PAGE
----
Discover Weekly's algorithm consists of two steps. "The first step is learning how songs are related to one another," explains Newett. It learns this by studying the playlists that users have already created. It looks for songs that appear together on user-created playlists. The more frequently this happens, the stronger the relationship between the songs is. That means that someone who likes one of the songs will be more likely to like the other one too. Spotify's Discover Weekly algorithm has a staggering amount of data to learn from. There are 35 million songs on more than 2 billion user-created playlists!

Courtesy of Ed Newett

Ed Newett writes hundreds of lines of code to keep new music coming to  your Spotify’s Discover Weekly playlist.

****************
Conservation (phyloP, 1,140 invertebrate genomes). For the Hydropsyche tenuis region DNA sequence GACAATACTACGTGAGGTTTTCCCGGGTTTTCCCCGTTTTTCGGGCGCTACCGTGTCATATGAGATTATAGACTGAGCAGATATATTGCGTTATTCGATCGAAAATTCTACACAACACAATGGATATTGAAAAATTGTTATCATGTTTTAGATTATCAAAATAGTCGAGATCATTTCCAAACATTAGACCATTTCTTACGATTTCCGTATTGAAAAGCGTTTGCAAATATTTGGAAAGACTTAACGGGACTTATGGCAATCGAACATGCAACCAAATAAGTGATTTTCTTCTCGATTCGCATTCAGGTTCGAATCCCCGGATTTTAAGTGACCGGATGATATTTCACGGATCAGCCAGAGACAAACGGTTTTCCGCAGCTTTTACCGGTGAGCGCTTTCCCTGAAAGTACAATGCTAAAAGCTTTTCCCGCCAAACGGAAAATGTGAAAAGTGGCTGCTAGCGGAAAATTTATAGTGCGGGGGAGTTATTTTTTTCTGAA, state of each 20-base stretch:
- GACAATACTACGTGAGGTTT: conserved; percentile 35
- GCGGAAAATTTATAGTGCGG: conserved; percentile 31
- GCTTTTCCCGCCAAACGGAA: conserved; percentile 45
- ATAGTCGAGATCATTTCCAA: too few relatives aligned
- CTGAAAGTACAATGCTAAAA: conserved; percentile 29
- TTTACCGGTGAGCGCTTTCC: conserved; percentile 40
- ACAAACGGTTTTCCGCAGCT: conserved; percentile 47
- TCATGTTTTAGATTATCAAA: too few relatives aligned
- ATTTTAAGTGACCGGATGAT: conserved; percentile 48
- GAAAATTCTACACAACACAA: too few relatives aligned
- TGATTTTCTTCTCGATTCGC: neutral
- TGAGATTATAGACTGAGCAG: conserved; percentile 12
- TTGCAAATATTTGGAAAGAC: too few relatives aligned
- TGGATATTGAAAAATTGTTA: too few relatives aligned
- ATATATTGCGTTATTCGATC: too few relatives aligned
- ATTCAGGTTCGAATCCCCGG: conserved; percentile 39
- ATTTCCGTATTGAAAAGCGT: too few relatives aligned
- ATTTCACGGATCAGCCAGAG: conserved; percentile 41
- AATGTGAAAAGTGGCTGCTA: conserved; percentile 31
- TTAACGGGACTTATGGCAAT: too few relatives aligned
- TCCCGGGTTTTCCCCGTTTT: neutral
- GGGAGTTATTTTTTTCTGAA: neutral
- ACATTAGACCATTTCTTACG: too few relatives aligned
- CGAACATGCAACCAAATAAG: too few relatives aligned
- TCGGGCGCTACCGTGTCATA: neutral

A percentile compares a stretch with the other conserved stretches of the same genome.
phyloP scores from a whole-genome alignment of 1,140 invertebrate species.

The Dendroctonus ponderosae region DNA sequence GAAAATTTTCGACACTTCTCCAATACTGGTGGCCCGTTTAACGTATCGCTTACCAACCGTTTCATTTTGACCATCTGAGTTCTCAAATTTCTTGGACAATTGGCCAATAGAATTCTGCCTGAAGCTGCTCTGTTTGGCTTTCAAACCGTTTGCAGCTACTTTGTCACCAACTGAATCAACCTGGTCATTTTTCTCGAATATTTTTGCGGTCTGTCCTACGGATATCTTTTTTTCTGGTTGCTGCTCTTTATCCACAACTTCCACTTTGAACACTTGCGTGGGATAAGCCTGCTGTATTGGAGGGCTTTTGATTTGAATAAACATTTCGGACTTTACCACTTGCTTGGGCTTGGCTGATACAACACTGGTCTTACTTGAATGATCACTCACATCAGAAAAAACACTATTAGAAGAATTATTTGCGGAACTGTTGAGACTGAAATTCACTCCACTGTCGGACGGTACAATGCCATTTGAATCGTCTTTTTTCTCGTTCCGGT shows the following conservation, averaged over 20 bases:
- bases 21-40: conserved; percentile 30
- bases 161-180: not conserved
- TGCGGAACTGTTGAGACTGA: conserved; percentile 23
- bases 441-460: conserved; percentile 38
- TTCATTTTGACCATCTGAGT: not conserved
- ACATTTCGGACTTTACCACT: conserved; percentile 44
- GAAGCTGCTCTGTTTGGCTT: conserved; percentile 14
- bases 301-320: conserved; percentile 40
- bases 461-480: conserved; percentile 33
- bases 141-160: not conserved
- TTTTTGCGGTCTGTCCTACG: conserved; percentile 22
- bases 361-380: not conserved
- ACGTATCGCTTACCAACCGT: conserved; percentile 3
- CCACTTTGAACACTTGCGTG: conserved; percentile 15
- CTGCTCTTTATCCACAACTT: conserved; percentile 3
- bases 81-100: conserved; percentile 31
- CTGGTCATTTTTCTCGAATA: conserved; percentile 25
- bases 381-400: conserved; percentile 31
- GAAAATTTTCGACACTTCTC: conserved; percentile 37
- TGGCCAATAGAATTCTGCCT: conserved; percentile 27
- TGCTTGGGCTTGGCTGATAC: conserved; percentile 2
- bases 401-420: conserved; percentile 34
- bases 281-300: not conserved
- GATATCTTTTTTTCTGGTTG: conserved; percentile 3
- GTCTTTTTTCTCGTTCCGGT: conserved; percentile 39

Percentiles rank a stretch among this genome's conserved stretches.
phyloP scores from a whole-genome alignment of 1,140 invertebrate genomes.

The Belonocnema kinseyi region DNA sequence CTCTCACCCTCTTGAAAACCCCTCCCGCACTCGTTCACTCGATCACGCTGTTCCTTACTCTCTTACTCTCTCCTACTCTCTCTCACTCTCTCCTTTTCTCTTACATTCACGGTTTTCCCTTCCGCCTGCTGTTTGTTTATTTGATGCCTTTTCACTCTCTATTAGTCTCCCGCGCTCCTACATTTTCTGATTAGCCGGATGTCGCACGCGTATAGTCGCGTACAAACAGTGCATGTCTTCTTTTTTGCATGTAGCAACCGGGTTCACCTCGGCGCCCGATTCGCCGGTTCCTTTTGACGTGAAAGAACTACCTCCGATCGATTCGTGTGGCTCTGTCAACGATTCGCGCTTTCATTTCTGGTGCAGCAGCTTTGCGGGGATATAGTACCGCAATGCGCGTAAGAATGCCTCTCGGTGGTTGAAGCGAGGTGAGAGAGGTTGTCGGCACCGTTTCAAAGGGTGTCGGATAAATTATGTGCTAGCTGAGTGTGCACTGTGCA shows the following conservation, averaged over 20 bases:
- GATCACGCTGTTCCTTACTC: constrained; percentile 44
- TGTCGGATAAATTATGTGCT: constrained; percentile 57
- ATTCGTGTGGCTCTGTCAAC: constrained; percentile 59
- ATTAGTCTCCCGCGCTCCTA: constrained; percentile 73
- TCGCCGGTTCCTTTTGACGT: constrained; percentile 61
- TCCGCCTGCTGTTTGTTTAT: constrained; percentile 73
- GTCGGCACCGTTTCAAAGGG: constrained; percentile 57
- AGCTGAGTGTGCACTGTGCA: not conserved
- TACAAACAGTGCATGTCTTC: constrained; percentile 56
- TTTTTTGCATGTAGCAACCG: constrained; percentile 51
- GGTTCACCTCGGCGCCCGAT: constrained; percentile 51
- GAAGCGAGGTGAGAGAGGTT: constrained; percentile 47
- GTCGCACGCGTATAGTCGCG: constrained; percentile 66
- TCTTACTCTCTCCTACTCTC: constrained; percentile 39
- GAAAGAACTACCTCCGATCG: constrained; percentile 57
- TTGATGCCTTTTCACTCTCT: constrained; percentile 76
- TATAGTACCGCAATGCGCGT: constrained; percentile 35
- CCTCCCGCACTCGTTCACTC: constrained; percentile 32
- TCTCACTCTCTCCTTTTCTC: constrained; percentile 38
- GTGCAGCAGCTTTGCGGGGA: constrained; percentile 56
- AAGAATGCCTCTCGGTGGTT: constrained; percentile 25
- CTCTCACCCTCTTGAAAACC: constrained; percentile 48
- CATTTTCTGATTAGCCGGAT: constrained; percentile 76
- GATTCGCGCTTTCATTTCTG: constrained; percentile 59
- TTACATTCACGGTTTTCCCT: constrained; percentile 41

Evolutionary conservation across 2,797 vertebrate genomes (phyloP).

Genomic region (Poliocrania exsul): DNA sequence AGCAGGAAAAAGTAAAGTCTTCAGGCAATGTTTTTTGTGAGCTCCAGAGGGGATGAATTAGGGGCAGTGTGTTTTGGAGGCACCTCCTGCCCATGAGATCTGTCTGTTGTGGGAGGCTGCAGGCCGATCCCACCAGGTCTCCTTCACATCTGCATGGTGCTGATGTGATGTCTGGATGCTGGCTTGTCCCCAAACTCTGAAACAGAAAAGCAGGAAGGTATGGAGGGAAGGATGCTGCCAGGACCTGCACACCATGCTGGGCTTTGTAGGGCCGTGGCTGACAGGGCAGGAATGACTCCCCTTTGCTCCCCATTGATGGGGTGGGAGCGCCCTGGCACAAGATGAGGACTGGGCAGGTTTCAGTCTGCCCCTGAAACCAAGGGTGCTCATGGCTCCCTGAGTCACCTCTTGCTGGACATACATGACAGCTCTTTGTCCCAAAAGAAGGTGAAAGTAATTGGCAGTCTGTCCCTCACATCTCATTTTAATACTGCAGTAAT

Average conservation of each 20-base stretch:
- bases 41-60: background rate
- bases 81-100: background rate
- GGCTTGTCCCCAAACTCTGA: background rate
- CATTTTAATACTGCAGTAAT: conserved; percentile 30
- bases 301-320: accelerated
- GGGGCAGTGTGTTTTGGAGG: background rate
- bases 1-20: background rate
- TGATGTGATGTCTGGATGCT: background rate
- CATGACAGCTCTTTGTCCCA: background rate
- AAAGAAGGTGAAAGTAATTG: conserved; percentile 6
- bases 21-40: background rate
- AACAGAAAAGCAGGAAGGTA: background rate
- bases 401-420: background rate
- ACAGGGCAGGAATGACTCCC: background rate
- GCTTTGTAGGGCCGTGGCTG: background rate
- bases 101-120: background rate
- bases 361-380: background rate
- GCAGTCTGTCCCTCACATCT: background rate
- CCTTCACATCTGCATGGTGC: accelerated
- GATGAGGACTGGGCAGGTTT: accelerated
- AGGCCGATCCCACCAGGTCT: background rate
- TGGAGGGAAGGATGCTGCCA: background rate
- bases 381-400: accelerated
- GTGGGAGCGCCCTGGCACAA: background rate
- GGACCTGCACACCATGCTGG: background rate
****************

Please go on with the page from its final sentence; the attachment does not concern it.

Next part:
The second step is actually creating a playlist for each user based on what listeners already like. The algorithm analyzes what a listener is streaming and builds a brand-new playlist around that information. To keep each Discover Weekly playlist new and interesting, the algorithm never puts a song on a person’s playlist if that person has already streamed that song on Spotify.

But how does the algorithm know which songs and artists to recommend? It all boils down to probability. “If you have 100 million playlists that contain Bruno Mars, and then 90 million of those also contain Ed Sheeran, that’s a strong probabilistic relationship,” says Newett. “That’s what this Discover Weekly algorithm learns over time.”

The algorithm is constantly learning from newly-created playlists using the latest hit songs—which means there’s always more music on your Discover Weekly playlist each week!